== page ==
IN MAY 2018, I participated in the Young Sinologist Program 青年汉学家研修计划 in Chongqing. On the last morning of the university exchange portion of the program, my lecturer sat me down in front of his computer to watch the recently released ninety-minute documentary Amazing China 厉害了我的国 (see Chapter 2 ‘Talking (Up) Power’). Sitting through the film’s relentless praise of the technological advances, scientific and industrial development, military modernisation, and success at alleviating poverty that has happened under Xi Jinping 习近平, what really struck me was its enthusiasm for the country’s cultural industry. I had attended a lecture on China’s cultural industry at the Young Sinologist Program in Xi’an the year before, and this deepened my curiosity about the cultural industry’s role in China’s growing soft power initiatives. Amazing China introduces the topic with an excerpt from Xi’s speech at the Nineteenth National Congress of the Communist Party of China in October 2017: ‘Cultural confidence is the most basic, the most profound, and the most enduring force of a nation and a people’s development’.
The Young Sinologist Program put that cultural confidence on display. In Dunhuang and Chongqing, we were treated to two historical spectaculars directed by Wang Chaoge王潮歌, co-director with Zhang Yimou 张艺谋 of the 2008 Beijing Olympic Games opening ceremony. Wang’s large-scale multimedia performances in custom-built arenas, as well as a separate show on a similar scale about the Three Kingdoms period (220–280 AD), were simultaneously mesmerising and mawkish. Their jaw-dropping audiovisuals and stagecraft reflected the cultural confidence of which Xi spoke. The shows were designed to impress both domestic audiences and international guests with their technological ingenuity. On a subtler level, they offer a rereading of China’s past that harmonises with the CCP’s goals, emphasising qualities of redemption and resilience. The abundance of bright lights and deft choreography in these shows is an effective way of turning elements of China’s history and culture into a marketable product to bolster patriotic pride at home and foster admiration internationally — what is commonly called soft power.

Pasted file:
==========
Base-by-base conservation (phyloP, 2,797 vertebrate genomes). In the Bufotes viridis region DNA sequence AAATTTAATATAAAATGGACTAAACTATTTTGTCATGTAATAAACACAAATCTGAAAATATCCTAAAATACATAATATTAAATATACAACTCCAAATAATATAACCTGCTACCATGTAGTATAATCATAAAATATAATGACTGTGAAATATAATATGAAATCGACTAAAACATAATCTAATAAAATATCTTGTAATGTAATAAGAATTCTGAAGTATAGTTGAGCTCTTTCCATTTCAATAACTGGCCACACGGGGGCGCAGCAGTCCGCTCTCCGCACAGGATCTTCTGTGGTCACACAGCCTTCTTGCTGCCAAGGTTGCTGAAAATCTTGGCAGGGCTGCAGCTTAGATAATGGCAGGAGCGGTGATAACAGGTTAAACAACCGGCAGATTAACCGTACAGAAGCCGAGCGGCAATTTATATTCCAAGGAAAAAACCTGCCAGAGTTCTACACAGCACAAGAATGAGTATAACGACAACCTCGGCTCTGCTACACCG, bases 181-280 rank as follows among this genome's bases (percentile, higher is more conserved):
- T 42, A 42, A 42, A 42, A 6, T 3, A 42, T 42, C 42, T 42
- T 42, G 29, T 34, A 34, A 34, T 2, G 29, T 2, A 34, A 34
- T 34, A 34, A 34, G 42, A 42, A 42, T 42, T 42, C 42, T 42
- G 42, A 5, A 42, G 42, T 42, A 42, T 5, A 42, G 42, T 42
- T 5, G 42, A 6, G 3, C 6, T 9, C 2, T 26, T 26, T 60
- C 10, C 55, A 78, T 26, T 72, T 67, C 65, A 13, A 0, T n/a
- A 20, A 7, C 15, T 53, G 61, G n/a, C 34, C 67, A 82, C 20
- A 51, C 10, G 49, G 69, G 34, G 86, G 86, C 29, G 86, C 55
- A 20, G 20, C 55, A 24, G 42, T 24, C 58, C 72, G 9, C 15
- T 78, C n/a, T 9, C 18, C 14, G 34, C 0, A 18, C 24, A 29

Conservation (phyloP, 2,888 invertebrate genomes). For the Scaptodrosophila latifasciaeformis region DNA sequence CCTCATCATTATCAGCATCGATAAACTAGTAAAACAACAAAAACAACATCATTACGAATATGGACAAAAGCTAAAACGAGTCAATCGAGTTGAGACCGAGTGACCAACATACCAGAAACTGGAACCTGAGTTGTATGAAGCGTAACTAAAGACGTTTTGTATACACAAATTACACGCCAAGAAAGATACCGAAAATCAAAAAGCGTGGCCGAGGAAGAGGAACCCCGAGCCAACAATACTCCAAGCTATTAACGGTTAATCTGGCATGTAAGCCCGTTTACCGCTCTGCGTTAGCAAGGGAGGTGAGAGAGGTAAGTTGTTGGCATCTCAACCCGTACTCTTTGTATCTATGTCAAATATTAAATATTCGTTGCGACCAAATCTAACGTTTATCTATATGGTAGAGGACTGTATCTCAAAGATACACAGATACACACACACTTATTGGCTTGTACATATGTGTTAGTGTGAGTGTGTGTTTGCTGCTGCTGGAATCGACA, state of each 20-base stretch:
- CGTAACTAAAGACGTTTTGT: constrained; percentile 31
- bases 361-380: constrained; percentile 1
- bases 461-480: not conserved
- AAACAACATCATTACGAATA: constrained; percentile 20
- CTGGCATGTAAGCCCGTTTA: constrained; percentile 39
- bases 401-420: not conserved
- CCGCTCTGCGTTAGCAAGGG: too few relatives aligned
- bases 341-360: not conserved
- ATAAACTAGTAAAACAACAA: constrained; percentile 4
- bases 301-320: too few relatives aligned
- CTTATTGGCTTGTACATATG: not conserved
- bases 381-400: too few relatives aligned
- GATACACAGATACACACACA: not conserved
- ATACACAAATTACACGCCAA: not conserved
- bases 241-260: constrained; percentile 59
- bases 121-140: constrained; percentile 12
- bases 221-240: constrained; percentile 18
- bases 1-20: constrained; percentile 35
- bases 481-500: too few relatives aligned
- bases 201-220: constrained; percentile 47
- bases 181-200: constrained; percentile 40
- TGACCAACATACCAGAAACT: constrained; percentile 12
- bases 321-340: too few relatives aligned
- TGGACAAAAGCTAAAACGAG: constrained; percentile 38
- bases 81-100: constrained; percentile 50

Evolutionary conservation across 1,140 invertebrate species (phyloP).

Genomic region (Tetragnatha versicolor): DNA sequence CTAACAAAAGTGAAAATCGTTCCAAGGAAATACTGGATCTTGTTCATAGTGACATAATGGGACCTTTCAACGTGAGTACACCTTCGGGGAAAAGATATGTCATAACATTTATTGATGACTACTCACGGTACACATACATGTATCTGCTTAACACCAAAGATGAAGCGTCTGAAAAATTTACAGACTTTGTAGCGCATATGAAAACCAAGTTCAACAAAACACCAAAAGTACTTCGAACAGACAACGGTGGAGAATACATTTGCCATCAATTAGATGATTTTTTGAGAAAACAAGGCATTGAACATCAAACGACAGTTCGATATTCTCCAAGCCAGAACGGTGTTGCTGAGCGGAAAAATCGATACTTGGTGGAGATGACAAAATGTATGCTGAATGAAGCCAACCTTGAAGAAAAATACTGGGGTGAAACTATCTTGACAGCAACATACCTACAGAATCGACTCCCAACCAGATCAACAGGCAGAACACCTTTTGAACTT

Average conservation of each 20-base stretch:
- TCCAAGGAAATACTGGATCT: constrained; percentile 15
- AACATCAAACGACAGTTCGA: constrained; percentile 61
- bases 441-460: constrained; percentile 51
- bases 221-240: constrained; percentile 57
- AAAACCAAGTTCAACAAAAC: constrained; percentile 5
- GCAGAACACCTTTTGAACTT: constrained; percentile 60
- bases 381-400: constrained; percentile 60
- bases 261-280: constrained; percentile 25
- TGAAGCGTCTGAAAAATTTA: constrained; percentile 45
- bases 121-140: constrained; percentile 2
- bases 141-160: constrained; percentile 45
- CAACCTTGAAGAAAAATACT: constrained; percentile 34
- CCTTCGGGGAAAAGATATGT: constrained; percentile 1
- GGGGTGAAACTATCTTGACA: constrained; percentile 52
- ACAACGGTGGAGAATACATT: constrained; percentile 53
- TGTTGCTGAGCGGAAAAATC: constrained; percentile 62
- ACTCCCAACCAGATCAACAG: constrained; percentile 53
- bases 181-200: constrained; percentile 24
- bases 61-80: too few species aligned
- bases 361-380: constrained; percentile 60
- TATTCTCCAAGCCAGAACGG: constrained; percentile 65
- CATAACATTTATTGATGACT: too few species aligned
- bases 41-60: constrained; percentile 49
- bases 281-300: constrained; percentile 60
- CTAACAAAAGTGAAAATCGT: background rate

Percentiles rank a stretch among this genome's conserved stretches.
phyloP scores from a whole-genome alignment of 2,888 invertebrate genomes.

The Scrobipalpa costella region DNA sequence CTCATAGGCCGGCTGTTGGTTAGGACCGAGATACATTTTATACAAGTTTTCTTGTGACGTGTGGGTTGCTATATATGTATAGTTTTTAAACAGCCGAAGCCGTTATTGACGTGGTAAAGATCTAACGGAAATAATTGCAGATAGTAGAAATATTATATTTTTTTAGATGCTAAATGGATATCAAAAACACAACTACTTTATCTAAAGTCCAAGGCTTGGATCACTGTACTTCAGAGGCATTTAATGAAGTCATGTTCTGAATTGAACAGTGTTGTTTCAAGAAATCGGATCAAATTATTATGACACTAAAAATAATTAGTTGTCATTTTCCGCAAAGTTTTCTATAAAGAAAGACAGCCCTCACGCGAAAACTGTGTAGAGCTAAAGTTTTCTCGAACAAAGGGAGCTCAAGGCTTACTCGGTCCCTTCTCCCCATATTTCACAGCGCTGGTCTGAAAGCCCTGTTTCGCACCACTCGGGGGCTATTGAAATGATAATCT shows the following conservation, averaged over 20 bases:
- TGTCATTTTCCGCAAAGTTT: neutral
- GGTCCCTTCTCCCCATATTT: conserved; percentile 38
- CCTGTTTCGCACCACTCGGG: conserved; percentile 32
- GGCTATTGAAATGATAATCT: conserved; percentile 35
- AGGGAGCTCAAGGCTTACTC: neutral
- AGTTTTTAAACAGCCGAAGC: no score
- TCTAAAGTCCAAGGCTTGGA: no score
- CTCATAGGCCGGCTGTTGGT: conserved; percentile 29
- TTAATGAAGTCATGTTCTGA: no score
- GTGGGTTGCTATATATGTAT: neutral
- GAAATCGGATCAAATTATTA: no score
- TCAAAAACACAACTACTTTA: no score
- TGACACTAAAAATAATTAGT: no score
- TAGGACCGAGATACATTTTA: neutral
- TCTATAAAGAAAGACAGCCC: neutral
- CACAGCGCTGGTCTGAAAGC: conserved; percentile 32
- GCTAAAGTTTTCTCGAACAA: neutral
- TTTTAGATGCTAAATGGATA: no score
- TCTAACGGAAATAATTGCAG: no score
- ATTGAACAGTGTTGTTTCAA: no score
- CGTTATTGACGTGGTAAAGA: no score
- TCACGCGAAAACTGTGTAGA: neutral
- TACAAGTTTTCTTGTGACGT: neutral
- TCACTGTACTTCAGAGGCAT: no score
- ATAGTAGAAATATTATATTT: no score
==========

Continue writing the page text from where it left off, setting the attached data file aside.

Even when Chinese soft power efforts appear kitsch or ham-fisted (look up ‘This is China in Rap’ for an example), they reveal much about how the Party wants China to be understood abroad. The three-week Young Sinologist Program itself is part of China’s soft power drive and a manifestation of Chinese cultural confidence. The Ministry of Culture of the People’s Republic of China and the Chinese Academy of Social Sciences launched the program in 2014. By 2018, the number of participating cities had grown to include Beijing, Shanghai, Chongqing, Xi’an, and Guangdong, and this list will expand again in 2019; well over a hundred scholars attend each year. Each city hosts the Young Sinologist Program once a year, with participants staying in and around that metropolis. The programs I attended comprised a mix of lectures, field trips, excursions to local historical sites, and some tourism, with organisers seemingly given scope to tailor the schedule to take advantage of local expertise and facilities.
Of the twenty-five participants at each event, I was the only Australian (and one of few participants with English as a first language). Russia and India provided the largest number of attendees, and the former Soviet republics were also well represented in these all-expenses-paid extravaganzas, which a small army of support staff ensures run smoothly. The Young Sinologist Program focusses its participants’ attention on the awe-inspiring spectacle of China’s transformation: its rise to global economic, military, and political prominence as both the proud heir to an ancient civilisation and the harbinger of high-tech modernity. The participants themselves become part of the show. An ever-present media team captures images of nearly every activity and prepares profiles of participants that are broadcast across numerous digital platforms. The smiling faces and glowing endorsements of these foreign friends create an image of an attractive China that is meant to be envied by the rest of the world. Participants are exposed to the spectacle of modern China and, in turn, become part of this very spectacle, intended for domestic consumption.